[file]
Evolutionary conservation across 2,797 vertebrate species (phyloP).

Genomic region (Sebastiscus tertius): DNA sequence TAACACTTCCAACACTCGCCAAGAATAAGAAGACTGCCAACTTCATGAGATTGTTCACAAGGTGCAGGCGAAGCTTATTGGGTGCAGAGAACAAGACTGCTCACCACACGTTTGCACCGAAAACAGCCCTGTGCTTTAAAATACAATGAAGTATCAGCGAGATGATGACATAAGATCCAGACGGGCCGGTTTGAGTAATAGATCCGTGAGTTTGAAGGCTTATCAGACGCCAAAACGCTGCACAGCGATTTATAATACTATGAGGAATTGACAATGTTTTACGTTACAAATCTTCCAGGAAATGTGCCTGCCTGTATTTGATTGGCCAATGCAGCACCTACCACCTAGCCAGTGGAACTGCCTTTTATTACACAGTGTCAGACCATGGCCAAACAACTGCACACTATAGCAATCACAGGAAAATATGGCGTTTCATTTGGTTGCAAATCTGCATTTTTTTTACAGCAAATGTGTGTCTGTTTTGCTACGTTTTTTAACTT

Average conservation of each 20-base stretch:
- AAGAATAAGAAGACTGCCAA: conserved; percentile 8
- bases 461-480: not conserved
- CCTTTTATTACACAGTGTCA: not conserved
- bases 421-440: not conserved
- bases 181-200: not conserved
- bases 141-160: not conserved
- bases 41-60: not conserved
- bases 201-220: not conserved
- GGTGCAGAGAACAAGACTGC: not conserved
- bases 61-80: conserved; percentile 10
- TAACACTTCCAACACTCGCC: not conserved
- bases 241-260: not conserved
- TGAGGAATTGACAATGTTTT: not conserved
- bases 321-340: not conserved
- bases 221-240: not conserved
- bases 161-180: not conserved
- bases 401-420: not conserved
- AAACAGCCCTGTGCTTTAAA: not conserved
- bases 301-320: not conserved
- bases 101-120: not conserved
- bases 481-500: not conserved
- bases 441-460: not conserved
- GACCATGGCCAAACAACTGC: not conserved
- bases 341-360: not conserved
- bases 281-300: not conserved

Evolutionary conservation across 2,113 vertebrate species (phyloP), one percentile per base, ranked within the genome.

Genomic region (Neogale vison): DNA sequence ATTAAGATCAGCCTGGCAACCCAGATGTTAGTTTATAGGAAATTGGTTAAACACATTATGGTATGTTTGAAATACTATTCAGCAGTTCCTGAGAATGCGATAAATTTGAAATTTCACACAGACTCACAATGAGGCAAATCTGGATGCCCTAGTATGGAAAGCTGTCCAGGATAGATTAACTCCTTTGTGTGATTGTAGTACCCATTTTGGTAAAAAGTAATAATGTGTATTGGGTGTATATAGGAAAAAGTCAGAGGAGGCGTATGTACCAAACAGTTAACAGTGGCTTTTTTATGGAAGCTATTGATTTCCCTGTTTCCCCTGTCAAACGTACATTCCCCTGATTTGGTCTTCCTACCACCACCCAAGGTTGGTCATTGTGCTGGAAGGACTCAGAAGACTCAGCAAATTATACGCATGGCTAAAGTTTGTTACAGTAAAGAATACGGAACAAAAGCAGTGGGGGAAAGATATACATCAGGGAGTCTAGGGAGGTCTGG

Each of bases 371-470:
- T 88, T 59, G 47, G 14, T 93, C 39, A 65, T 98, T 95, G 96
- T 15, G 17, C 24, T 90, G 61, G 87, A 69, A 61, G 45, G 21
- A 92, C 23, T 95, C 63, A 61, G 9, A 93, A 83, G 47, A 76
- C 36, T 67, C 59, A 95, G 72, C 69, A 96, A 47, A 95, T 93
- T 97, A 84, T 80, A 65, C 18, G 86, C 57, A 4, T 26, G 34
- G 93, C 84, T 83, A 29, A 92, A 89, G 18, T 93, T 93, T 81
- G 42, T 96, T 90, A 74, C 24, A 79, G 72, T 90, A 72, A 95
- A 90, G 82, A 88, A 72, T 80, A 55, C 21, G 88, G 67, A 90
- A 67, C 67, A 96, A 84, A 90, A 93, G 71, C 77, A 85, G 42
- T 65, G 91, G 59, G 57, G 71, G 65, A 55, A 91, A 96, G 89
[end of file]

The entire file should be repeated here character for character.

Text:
Evolutionary conservation across 2,797 vertebrate species (phyloP).

Genomic region (Sebastiscus tertius): DNA sequence TAACACTTCCAACACTCGCCAAGAATAAGAAGACTGCCAACTTCATGAGATTGTTCACAAGGTGCAGGCGAAGCTTATTGGGTGCAGAGAACAAGACTGCTCACCACACGTTTGCACCGAAAACAGCCCTGTGCTTTAAAATACAATGAAGTATCAGCGAGATGATGACATAAGATCCAGACGGGCCGGTTTGAGTAATAGATCCGTGAGTTTGAAGGCTTATCAGACGCCAAAACGCTGCACAGCGATTTATAATACTATGAGGAATTGACAATGTTTTACGTTACAAATCTTCCAGGAAATGTGCCTGCCTGTATTTGATTGGCCAATGCAGCACCTACCACCTAGCCAGTGGAACTGCCTTTTATTACACAGTGTCAGACCATGGCCAAACAACTGCACACTATAGCAATCACAGGAAAATATGGCGTTTCATTTGGTTGCAAATCTGCATTTTTTTTACAGCAAATGTGTGTCTGTTTTGCTACGTTTTTTAACTT

Average conservation of each 20-base stretch:
- AAGAATAAGAAGACTGCCAA: conserved; percentile 8
- bases 461-480: not conserved
- CCTTTTATTACACAGTGTCA: not conserved
- bases 421-440: not conserved
- bases 181-200: not conserved
- bases 141-160: not conserved
- bases 41-60: not conserved
- bases 201-220: not conserved
- GGTGCAGAGAACAAGACTGC: not conserved
- bases 61-80: conserved; percentile 10
- TAACACTTCCAACACTCGCC: not conserved
- bases 241-260: not conserved
- TGAGGAATTGACAATGTTTT: not conserved
- bases 321-340: not conserved
- bases 221-240: not conserved
- bases 161-180: not conserved
- bases 401-420: not conserved
- AAACAGCCCTGTGCTTTAAA: not conserved
- bases 301-320: not conserved
- bases 101-120: not conserved
- bases 481-500: not conserved
- bases 441-460: not conserved
- GACCATGGCCAAACAACTGC: not conserved
- bases 341-360: not conserved
- bases 281-300: not conserved

Evolutionary conservation across 2,113 vertebrate species (phyloP), one percentile per base, ranked within the genome.

Genomic region (Neogale vison): DNA sequence ATTAAGATCAGCCTGGCAACCCAGATGTTAGTTTATAGGAAATTGGTTAAACACATTATGGTATGTTTGAAATACTATTCAGCAGTTCCTGAGAATGCGATAAATTTGAAATTTCACACAGACTCACAATGAGGCAAATCTGGATGCCCTAGTATGGAAAGCTGTCCAGGATAGATTAACTCCTTTGTGTGATTGTAGTACCCATTTTGGTAAAAAGTAATAATGTGTATTGGGTGTATATAGGAAAAAGTCAGAGGAGGCGTATGTACCAAACAGTTAACAGTGGCTTTTTTATGGAAGCTATTGATTTCCCTGTTTCCCCTGTCAAACGTACATTCCCCTGATTTGGTCTTCCTACCACCACCCAAGGTTGGTCATTGTGCTGGAAGGACTCAGAAGACTCAGCAAATTATACGCATGGCTAAAGTTTGTTACAGTAAAGAATACGGAACAAAAGCAGTGGGGGAAAGATATACATCAGGGAGTCTAGGGAGGTCTGG

Each of bases 371-470:
- T 88, T 59, G 47, G 14, T 93, C 39, A 65, T 98, T 95, G 96
- T 15, G 17, C 24, T 90, G 61, G 87, A 69, A 61, G 45, G 21
- A 92, C 23, T 95, C 63, A 61, G 9, A 93, A 83, G 47, A 76
- C 36, T 67, C 59, A 95, G 72, C 69, A 96, A 47, A 95, T 93
- T 97, A 84, T 80, A 65, C 18, G 86, C 57, A 4, T 26, G 34
- G 93, C 84, T 83, A 29, A 92, A 89, G 18, T 93, T 93, T 81
- G 42, T 96, T 90, A 74, C 24, A 79, G 72, T 90, A 72, A 95
- A 90, G 82, A 88, A 72, T 80, A 55, C 21, G 88, G 67, A 90
- A 67, C 67, A 96, A 84, A 90, A 93, G 71, C 77, A 85, G 42
- T 65, G 91, G 59, G 57, G 71, G 65, A 55, A 91, A 96, G 89